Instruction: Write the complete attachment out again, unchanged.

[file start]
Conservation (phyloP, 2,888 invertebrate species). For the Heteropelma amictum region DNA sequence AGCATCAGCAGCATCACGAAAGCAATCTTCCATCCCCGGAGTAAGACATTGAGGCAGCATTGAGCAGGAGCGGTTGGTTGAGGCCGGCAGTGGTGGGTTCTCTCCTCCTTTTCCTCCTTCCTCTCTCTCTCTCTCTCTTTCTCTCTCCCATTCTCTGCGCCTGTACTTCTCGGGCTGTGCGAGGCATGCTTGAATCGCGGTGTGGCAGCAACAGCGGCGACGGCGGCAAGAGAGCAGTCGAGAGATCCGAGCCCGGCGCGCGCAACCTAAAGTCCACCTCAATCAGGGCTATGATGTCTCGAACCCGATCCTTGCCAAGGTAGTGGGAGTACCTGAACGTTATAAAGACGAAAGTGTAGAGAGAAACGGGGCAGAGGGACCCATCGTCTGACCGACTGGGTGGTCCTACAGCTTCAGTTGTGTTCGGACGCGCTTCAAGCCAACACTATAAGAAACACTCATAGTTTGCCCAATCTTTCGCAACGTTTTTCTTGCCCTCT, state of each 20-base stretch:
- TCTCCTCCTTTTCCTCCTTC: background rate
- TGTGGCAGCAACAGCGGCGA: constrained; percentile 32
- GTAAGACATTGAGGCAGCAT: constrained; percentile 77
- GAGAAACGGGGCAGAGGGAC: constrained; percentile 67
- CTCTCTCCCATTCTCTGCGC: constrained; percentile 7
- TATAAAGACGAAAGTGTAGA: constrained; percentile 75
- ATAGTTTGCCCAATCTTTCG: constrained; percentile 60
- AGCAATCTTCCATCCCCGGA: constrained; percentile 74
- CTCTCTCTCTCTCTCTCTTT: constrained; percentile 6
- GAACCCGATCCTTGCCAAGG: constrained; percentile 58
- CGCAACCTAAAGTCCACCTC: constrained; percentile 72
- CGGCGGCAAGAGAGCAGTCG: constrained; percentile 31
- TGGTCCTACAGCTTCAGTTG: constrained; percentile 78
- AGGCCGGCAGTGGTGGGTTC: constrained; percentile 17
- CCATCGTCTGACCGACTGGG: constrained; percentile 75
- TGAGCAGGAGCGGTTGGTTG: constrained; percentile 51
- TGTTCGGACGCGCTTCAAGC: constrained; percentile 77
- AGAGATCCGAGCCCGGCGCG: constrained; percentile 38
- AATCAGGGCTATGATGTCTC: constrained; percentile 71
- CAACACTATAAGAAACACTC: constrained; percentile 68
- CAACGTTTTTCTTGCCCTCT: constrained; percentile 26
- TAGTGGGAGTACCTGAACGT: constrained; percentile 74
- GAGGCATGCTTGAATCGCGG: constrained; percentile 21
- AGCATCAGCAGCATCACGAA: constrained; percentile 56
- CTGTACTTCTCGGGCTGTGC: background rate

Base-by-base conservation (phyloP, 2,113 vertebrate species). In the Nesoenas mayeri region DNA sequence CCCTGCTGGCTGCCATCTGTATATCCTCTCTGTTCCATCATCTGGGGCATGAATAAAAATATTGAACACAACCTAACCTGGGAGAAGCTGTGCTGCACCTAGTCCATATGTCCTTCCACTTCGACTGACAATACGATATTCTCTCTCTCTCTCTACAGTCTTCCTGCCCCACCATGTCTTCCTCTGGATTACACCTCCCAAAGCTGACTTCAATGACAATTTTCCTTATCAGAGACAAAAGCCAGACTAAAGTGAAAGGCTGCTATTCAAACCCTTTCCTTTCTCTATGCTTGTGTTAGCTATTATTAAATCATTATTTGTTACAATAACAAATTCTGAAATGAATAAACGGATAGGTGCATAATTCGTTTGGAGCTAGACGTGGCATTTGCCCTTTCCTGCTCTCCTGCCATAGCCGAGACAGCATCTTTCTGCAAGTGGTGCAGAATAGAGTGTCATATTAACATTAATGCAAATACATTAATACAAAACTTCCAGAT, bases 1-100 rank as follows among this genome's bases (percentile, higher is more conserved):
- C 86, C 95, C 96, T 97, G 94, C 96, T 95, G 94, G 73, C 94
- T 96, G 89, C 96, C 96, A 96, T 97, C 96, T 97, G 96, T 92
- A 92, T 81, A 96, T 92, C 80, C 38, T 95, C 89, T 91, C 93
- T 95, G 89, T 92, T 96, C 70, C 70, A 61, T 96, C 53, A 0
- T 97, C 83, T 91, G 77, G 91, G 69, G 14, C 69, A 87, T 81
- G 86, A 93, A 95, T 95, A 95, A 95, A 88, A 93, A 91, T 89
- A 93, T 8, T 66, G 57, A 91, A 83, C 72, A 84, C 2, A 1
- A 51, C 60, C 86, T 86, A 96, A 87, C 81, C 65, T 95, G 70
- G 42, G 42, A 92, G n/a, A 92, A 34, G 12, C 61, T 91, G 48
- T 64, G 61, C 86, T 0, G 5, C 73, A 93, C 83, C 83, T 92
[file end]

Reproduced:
Conservation (phyloP, 2,888 invertebrate species). For the Heteropelma amictum region DNA sequence AGCATCAGCAGCATCACGAAAGCAATCTTCCATCCCCGGAGTAAGACATTGAGGCAGCATTGAGCAGGAGCGGTTGGTTGAGGCCGGCAGTGGTGGGTTCTCTCCTCCTTTTCCTCCTTCCTCTCTCTCTCTCTCTCTTTCTCTCTCCCATTCTCTGCGCCTGTACTTCTCGGGCTGTGCGAGGCATGCTTGAATCGCGGTGTGGCAGCAACAGCGGCGACGGCGGCAAGAGAGCAGTCGAGAGATCCGAGCCCGGCGCGCGCAACCTAAAGTCCACCTCAATCAGGGCTATGATGTCTCGAACCCGATCCTTGCCAAGGTAGTGGGAGTACCTGAACGTTATAAAGACGAAAGTGTAGAGAGAAACGGGGCAGAGGGACCCATCGTCTGACCGACTGGGTGGTCCTACAGCTTCAGTTGTGTTCGGACGCGCTTCAAGCCAACACTATAAGAAACACTCATAGTTTGCCCAATCTTTCGCAACGTTTTTCTTGCCCTCT, state of each 20-base stretch:
- TCTCCTCCTTTTCCTCCTTC: background rate
- TGTGGCAGCAACAGCGGCGA: constrained; percentile 32
- GTAAGACATTGAGGCAGCAT: constrained; percentile 77
- GAGAAACGGGGCAGAGGGAC: constrained; percentile 67
- CTCTCTCCCATTCTCTGCGC: constrained; percentile 7
- TATAAAGACGAAAGTGTAGA: constrained; percentile 75
- ATAGTTTGCCCAATCTTTCG: constrained; percentile 60
- AGCAATCTTCCATCCCCGGA: constrained; percentile 74
- CTCTCTCTCTCTCTCTCTTT: constrained; percentile 6
- GAACCCGATCCTTGCCAAGG: constrained; percentile 58
- CGCAACCTAAAGTCCACCTC: constrained; percentile 72
- CGGCGGCAAGAGAGCAGTCG: constrained; percentile 31
- TGGTCCTACAGCTTCAGTTG: constrained; percentile 78
- AGGCCGGCAGTGGTGGGTTC: constrained; percentile 17
- CCATCGTCTGACCGACTGGG: constrained; percentile 75
- TGAGCAGGAGCGGTTGGTTG: constrained; percentile 51
- TGTTCGGACGCGCTTCAAGC: constrained; percentile 77
- AGAGATCCGAGCCCGGCGCG: constrained; percentile 38
- AATCAGGGCTATGATGTCTC: constrained; percentile 71
- CAACACTATAAGAAACACTC: constrained; percentile 68
- CAACGTTTTTCTTGCCCTCT: constrained; percentile 26
- TAGTGGGAGTACCTGAACGT: constrained; percentile 74
- GAGGCATGCTTGAATCGCGG: constrained; percentile 21
- AGCATCAGCAGCATCACGAA: constrained; percentile 56
- CTGTACTTCTCGGGCTGTGC: background rate

Base-by-base conservation (phyloP, 2,113 vertebrate species). In the Nesoenas mayeri region DNA sequence CCCTGCTGGCTGCCATCTGTATATCCTCTCTGTTCCATCATCTGGGGCATGAATAAAAATATTGAACACAACCTAACCTGGGAGAAGCTGTGCTGCACCTAGTCCATATGTCCTTCCACTTCGACTGACAATACGATATTCTCTCTCTCTCTCTACAGTCTTCCTGCCCCACCATGTCTTCCTCTGGATTACACCTCCCAAAGCTGACTTCAATGACAATTTTCCTTATCAGAGACAAAAGCCAGACTAAAGTGAAAGGCTGCTATTCAAACCCTTTCCTTTCTCTATGCTTGTGTTAGCTATTATTAAATCATTATTTGTTACAATAACAAATTCTGAAATGAATAAACGGATAGGTGCATAATTCGTTTGGAGCTAGACGTGGCATTTGCCCTTTCCTGCTCTCCTGCCATAGCCGAGACAGCATCTTTCTGCAAGTGGTGCAGAATAGAGTGTCATATTAACATTAATGCAAATACATTAATACAAAACTTCCAGAT, bases 1-100 rank as follows among this genome's bases (percentile, higher is more conserved):
- C 86, C 95, C 96, T 97, G 94, C 96, T 95, G 94, G 73, C 94
- T 96, G 89, C 96, C 96, A 96, T 97, C 96, T 97, G 96, T 92
- A 92, T 81, A 96, T 92, C 80, C 38, T 95, C 89, T 91, C 93
- T 95, G 89, T 92, T 96, C 70, C 70, A 61, T 96, C 53, A 0
- T 97, C 83, T 91, G 77, G 91, G 69, G 14, C 69, A 87, T 81
- G 86, A 93, A 95, T 95, A 95, A 95, A 88, A 93, A 91, T 89
- A 93, T 8, T 66, G 57, A 91, A 83, C 72, A 84, C 2, A 1
- A 51, C 60, C 86, T 86, A 96, A 87, C 81, C 65, T 95, G 70
- G 42, G 42, A 92, G n/a, A 92, A 34, G 12, C 61, T 91, G 48
- T 64, G 61, C 86, T 0, G 5, C 73, A 93, C 83, C 83, T 92